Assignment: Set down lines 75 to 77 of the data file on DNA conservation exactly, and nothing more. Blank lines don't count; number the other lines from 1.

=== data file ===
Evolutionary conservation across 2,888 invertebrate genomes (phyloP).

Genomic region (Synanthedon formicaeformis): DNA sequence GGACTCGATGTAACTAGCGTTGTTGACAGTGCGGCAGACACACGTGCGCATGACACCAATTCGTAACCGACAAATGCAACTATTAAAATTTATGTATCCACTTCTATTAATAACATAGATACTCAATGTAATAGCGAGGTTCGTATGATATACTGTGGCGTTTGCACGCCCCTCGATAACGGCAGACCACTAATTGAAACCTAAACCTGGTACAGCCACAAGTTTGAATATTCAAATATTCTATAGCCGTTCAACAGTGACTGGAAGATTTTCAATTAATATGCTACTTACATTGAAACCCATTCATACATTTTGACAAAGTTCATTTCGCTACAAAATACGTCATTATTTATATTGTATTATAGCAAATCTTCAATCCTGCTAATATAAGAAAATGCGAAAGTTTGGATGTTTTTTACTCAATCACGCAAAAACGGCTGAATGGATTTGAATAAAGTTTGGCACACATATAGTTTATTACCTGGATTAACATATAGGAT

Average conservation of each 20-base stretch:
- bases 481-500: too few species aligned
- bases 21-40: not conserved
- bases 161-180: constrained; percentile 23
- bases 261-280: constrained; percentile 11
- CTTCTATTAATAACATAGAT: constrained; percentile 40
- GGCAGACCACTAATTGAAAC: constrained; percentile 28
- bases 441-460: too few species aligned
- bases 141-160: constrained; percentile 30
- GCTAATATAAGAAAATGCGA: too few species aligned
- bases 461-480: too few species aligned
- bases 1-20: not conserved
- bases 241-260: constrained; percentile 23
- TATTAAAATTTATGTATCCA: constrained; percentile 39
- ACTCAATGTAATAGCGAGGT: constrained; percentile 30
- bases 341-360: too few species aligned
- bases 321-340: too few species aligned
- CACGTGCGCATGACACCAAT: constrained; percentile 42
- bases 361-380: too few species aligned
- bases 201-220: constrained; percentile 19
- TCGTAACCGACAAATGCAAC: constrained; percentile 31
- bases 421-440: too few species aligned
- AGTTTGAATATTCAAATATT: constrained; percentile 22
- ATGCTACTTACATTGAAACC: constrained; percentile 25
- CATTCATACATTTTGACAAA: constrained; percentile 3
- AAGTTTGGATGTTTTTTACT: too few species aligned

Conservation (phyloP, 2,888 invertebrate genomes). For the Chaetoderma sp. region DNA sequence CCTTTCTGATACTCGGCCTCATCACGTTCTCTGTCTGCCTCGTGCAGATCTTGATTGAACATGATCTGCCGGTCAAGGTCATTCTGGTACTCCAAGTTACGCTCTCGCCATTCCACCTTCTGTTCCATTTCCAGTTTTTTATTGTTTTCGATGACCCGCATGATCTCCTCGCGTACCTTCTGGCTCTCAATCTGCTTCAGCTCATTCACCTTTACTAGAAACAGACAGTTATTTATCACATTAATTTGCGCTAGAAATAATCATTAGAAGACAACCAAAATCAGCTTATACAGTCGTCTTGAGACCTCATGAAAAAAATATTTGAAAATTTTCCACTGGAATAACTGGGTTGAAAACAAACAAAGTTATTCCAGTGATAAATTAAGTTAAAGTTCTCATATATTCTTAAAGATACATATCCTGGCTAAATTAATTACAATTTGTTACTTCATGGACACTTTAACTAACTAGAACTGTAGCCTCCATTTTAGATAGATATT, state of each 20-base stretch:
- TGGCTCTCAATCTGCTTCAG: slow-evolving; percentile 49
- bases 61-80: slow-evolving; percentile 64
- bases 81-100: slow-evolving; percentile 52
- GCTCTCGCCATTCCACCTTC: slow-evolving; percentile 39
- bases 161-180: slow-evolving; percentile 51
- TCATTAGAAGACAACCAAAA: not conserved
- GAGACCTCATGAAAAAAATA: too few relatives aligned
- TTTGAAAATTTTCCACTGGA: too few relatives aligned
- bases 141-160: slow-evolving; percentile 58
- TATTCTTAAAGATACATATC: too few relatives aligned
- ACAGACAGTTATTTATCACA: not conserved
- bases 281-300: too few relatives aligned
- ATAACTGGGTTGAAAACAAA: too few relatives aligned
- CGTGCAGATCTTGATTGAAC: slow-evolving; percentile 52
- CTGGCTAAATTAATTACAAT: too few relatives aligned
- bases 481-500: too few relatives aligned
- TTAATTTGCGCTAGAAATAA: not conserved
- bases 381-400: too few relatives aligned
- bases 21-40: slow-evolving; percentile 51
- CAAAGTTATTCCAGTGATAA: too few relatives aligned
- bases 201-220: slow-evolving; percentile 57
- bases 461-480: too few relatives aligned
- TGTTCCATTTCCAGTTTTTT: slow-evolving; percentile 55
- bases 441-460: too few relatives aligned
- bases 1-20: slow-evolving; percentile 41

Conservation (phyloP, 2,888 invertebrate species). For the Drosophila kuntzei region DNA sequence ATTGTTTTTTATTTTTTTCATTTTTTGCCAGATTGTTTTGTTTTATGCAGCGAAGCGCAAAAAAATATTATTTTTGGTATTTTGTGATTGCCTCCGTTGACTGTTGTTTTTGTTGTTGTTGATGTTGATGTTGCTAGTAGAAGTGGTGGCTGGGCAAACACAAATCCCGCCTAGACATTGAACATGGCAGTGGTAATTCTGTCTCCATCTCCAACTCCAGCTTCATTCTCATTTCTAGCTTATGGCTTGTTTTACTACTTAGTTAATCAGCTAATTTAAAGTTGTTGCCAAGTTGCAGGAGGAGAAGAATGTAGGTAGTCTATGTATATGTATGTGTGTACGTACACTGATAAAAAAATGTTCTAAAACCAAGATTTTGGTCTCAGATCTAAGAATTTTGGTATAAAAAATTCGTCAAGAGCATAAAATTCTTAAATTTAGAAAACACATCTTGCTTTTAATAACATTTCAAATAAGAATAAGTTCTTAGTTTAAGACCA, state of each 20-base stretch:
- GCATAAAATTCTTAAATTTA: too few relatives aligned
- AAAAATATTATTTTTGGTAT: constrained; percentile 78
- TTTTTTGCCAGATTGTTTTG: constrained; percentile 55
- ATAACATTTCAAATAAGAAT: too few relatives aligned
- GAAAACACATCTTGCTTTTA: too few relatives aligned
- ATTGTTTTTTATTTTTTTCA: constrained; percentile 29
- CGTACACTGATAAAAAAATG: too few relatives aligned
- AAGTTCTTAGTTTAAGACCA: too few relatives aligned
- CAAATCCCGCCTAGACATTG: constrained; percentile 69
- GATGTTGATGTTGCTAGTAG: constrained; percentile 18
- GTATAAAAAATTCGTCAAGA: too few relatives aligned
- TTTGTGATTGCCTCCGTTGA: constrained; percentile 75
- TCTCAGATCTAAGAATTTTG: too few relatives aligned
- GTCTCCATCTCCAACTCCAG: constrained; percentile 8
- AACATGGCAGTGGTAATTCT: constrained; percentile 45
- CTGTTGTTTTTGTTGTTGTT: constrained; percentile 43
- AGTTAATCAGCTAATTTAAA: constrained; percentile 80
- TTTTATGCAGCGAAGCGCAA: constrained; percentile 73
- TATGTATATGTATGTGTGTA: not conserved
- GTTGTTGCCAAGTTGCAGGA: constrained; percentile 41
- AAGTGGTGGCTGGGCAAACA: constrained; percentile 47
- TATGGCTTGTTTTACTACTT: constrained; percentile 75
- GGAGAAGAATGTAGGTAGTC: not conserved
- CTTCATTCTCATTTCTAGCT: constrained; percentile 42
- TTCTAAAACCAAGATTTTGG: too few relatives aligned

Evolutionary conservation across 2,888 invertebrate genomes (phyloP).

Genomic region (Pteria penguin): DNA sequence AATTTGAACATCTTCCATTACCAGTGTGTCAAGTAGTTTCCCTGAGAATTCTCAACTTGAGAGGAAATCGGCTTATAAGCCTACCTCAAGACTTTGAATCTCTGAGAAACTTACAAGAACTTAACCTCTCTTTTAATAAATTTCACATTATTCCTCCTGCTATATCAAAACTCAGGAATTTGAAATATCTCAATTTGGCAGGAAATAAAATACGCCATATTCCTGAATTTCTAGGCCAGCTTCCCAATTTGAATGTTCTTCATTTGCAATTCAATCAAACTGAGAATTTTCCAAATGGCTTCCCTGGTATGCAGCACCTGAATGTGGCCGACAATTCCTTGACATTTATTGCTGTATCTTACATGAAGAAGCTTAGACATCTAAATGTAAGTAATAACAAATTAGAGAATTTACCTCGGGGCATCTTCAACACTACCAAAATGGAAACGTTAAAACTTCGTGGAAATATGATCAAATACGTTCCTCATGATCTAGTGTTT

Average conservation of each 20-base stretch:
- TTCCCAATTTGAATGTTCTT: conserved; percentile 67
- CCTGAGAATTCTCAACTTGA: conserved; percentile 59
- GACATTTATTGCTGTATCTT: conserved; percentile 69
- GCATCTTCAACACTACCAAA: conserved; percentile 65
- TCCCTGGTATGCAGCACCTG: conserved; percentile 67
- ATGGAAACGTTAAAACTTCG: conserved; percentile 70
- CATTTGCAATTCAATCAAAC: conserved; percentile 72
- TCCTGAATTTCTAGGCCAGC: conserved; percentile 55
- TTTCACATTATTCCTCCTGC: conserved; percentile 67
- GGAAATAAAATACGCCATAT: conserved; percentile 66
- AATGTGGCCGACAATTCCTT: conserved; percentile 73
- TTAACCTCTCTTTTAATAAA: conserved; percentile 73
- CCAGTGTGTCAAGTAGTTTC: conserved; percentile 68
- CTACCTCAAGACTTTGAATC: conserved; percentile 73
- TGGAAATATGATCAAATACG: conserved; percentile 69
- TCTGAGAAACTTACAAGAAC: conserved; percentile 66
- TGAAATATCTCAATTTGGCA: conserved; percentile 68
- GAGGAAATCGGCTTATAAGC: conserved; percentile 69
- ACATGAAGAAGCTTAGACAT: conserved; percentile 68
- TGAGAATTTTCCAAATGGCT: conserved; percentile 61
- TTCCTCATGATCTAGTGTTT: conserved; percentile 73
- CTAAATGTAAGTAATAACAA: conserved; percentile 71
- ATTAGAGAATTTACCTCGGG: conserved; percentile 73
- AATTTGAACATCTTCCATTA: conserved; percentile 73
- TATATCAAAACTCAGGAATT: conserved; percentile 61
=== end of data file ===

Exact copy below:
- GTTGTTGCCAAGTTGCAGGA: constrained; percentile 41
- AAGTGGTGGCTGGGCAAACA: constrained; percentile 47
- TATGGCTTGTTTTACTACTT: constrained; percentile 75